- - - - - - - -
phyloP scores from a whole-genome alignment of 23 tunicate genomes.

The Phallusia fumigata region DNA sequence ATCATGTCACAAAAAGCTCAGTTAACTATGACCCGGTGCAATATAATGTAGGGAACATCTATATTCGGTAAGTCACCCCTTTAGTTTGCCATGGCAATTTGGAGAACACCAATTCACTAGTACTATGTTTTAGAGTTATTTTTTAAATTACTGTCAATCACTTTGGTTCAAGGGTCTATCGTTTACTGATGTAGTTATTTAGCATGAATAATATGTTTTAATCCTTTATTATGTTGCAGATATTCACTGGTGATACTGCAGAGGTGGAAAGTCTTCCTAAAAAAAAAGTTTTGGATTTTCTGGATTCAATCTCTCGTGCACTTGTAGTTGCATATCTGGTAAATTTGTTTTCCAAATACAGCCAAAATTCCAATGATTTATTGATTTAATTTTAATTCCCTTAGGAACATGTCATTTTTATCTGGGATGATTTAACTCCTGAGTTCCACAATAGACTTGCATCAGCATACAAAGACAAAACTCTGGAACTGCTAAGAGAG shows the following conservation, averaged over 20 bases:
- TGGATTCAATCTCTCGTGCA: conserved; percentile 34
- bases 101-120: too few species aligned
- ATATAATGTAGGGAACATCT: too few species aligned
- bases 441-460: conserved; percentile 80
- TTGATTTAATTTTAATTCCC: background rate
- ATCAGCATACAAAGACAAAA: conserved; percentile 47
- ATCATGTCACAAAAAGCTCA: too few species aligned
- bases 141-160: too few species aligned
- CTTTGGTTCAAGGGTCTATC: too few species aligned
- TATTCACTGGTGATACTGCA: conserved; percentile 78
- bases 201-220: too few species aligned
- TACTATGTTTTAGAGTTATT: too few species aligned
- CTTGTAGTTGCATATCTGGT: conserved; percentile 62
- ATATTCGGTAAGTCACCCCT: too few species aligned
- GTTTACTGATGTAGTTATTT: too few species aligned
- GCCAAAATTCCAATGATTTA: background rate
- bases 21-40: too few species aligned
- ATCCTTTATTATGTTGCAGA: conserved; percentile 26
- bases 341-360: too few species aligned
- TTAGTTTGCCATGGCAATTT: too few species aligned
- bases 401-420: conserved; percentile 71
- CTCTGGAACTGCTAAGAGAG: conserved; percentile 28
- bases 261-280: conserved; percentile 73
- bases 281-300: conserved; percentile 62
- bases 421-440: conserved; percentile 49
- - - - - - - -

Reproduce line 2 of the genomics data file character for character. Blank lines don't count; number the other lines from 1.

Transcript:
The Phallusia fumigata region DNA sequence ATCATGTCACAAAAAGCTCAGTTAACTATGACCCGGTGCAATATAATGTAGGGAACATCTATATTCGGTAAGTCACCCCTTTAGTTTGCCATGGCAATTTGGAGAACACCAATTCACTAGTACTATGTTTTAGAGTTATTTTTTAAATTACTGTCAATCACTTTGGTTCAAGGGTCTATCGTTTACTGATGTAGTTATTTAGCATGAATAATATGTTTTAATCCTTTATTATGTTGCAGATATTCACTGGTGATACTGCAGAGGTGGAAAGTCTTCCTAAAAAAAAAGTTTTGGATTTTCTGGATTCAATCTCTCGTGCACTTGTAGTTGCATATCTGGTAAATTTGTTTTCCAAATACAGCCAAAATTCCAATGATTTATTGATTTAATTTTAATTCCCTTAGGAACATGTCATTTTTATCTGGGATGATTTAACTCCTGAGTTCCACAATAGACTTGCATCAGCATACAAAGACAAAACTCTGGAACTGCTAAGAGAG shows the following conservation, averaged over 20 bases: